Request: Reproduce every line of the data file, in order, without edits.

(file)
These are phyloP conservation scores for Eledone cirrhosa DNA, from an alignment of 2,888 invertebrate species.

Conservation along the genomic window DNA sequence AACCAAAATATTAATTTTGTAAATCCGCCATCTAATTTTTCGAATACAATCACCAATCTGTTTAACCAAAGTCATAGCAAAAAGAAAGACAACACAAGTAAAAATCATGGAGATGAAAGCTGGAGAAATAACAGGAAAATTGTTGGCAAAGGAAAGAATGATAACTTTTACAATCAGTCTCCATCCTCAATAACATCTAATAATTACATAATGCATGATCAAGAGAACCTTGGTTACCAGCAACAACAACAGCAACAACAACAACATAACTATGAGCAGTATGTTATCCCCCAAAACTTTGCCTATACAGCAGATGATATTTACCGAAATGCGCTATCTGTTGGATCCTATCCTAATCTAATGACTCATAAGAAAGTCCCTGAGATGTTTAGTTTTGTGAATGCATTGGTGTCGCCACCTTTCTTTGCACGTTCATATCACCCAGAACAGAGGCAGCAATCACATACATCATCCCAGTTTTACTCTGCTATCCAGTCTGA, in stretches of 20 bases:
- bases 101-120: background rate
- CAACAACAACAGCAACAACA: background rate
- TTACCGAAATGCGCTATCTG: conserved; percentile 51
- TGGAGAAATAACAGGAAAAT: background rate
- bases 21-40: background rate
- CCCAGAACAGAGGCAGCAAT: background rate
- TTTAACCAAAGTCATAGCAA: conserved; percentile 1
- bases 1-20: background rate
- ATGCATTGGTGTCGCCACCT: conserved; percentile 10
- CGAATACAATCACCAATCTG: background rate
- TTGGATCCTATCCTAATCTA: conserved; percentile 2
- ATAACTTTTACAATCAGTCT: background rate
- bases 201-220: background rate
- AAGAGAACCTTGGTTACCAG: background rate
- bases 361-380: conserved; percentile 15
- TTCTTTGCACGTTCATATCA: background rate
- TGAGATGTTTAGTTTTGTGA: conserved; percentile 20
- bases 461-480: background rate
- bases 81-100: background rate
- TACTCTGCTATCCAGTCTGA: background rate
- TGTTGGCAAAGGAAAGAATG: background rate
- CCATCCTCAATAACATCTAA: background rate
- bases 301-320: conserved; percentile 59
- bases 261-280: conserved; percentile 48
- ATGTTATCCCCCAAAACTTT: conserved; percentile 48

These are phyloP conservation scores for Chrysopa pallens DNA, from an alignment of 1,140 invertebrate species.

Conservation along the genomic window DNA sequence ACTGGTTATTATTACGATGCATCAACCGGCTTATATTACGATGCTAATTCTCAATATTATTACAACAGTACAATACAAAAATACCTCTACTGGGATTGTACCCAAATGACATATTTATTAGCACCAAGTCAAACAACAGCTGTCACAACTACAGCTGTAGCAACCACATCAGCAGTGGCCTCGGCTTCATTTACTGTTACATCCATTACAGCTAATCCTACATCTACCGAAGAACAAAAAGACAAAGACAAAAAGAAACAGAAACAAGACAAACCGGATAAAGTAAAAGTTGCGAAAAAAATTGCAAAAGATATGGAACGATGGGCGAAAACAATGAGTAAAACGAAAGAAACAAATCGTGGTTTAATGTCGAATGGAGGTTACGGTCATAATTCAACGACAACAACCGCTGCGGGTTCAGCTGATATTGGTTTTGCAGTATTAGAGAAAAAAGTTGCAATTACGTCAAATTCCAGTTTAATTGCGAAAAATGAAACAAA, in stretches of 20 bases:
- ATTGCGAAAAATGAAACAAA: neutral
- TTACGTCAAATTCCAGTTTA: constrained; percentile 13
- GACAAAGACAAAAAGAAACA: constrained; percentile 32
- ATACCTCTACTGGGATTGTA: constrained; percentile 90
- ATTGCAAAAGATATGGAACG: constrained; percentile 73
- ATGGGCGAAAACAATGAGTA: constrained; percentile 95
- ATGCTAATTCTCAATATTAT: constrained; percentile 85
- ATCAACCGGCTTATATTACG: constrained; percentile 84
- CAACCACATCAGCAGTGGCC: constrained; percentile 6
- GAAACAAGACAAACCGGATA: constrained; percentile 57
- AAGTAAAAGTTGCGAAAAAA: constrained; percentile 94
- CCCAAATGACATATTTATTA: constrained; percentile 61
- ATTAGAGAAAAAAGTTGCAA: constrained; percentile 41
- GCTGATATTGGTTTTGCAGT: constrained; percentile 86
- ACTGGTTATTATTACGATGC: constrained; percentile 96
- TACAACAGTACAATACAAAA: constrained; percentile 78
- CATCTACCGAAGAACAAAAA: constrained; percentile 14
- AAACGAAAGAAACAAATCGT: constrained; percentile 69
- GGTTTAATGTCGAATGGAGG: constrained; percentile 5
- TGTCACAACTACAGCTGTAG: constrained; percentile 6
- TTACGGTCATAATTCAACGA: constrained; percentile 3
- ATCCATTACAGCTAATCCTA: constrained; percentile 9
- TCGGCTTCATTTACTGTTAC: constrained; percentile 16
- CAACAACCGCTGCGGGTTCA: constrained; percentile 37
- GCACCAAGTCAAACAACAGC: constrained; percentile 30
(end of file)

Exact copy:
These are phyloP conservation scores for Eledone cirrhosa DNA, from an alignment of 2,888 invertebrate species.

Conservation along the genomic window DNA sequence AACCAAAATATTAATTTTGTAAATCCGCCATCTAATTTTTCGAATACAATCACCAATCTGTTTAACCAAAGTCATAGCAAAAAGAAAGACAACACAAGTAAAAATCATGGAGATGAAAGCTGGAGAAATAACAGGAAAATTGTTGGCAAAGGAAAGAATGATAACTTTTACAATCAGTCTCCATCCTCAATAACATCTAATAATTACATAATGCATGATCAAGAGAACCTTGGTTACCAGCAACAACAACAGCAACAACAACAACATAACTATGAGCAGTATGTTATCCCCCAAAACTTTGCCTATACAGCAGATGATATTTACCGAAATGCGCTATCTGTTGGATCCTATCCTAATCTAATGACTCATAAGAAAGTCCCTGAGATGTTTAGTTTTGTGAATGCATTGGTGTCGCCACCTTTCTTTGCACGTTCATATCACCCAGAACAGAGGCAGCAATCACATACATCATCCCAGTTTTACTCTGCTATCCAGTCTGA, in stretches of 20 bases:
- bases 101-120: background rate
- CAACAACAACAGCAACAACA: background rate
- TTACCGAAATGCGCTATCTG: conserved; percentile 51
- TGGAGAAATAACAGGAAAAT: background rate
- bases 21-40: background rate
- CCCAGAACAGAGGCAGCAAT: background rate
- TTTAACCAAAGTCATAGCAA: conserved; percentile 1
- bases 1-20: background rate
- ATGCATTGGTGTCGCCACCT: conserved; percentile 10
- CGAATACAATCACCAATCTG: background rate
- TTGGATCCTATCCTAATCTA: conserved; percentile 2
- ATAACTTTTACAATCAGTCT: background rate
- bases 201-220: background rate
- AAGAGAACCTTGGTTACCAG: background rate
- bases 361-380: conserved; percentile 15
- TTCTTTGCACGTTCATATCA: background rate
- TGAGATGTTTAGTTTTGTGA: conserved; percentile 20
- bases 461-480: background rate
- bases 81-100: background rate
- TACTCTGCTATCCAGTCTGA: background rate
- TGTTGGCAAAGGAAAGAATG: background rate
- CCATCCTCAATAACATCTAA: background rate
- bases 301-320: conserved; percentile 59
- bases 261-280: conserved; percentile 48
- ATGTTATCCCCCAAAACTTT: conserved; percentile 48

These are phyloP conservation scores for Chrysopa pallens DNA, from an alignment of 1,140 invertebrate species.

Conservation along the genomic window DNA sequence ACTGGTTATTATTACGATGCATCAACCGGCTTATATTACGATGCTAATTCTCAATATTATTACAACAGTACAATACAAAAATACCTCTACTGGGATTGTACCCAAATGACATATTTATTAGCACCAAGTCAAACAACAGCTGTCACAACTACAGCTGTAGCAACCACATCAGCAGTGGCCTCGGCTTCATTTACTGTTACATCCATTACAGCTAATCCTACATCTACCGAAGAACAAAAAGACAAAGACAAAAAGAAACAGAAACAAGACAAACCGGATAAAGTAAAAGTTGCGAAAAAAATTGCAAAAGATATGGAACGATGGGCGAAAACAATGAGTAAAACGAAAGAAACAAATCGTGGTTTAATGTCGAATGGAGGTTACGGTCATAATTCAACGACAACAACCGCTGCGGGTTCAGCTGATATTGGTTTTGCAGTATTAGAGAAAAAAGTTGCAATTACGTCAAATTCCAGTTTAATTGCGAAAAATGAAACAAA, in stretches of 20 bases:
- ATTGCGAAAAATGAAACAAA: neutral
- TTACGTCAAATTCCAGTTTA: constrained; percentile 13
- GACAAAGACAAAAAGAAACA: constrained; percentile 32
- ATACCTCTACTGGGATTGTA: constrained; percentile 90
- ATTGCAAAAGATATGGAACG: constrained; percentile 73
- ATGGGCGAAAACAATGAGTA: constrained; percentile 95
- ATGCTAATTCTCAATATTAT: constrained; percentile 85
- ATCAACCGGCTTATATTACG: constrained; percentile 84
- CAACCACATCAGCAGTGGCC: constrained; percentile 6
- GAAACAAGACAAACCGGATA: constrained; percentile 57
- AAGTAAAAGTTGCGAAAAAA: constrained; percentile 94
- CCCAAATGACATATTTATTA: constrained; percentile 61
- ATTAGAGAAAAAAGTTGCAA: constrained; percentile 41
- GCTGATATTGGTTTTGCAGT: constrained; percentile 86
- ACTGGTTATTATTACGATGC: constrained; percentile 96
- TACAACAGTACAATACAAAA: constrained; percentile 78
- CATCTACCGAAGAACAAAAA: constrained; percentile 14
- AAACGAAAGAAACAAATCGT: constrained; percentile 69
- GGTTTAATGTCGAATGGAGG: constrained; percentile 5
- TGTCACAACTACAGCTGTAG: constrained; percentile 6
- TTACGGTCATAATTCAACGA: constrained; percentile 3
- ATCCATTACAGCTAATCCTA: constrained; percentile 9
- TCGGCTTCATTTACTGTTAC: constrained; percentile 16
- CAACAACCGCTGCGGGTTCA: constrained; percentile 37
- GCACCAAGTCAAACAACAGC: constrained; percentile 30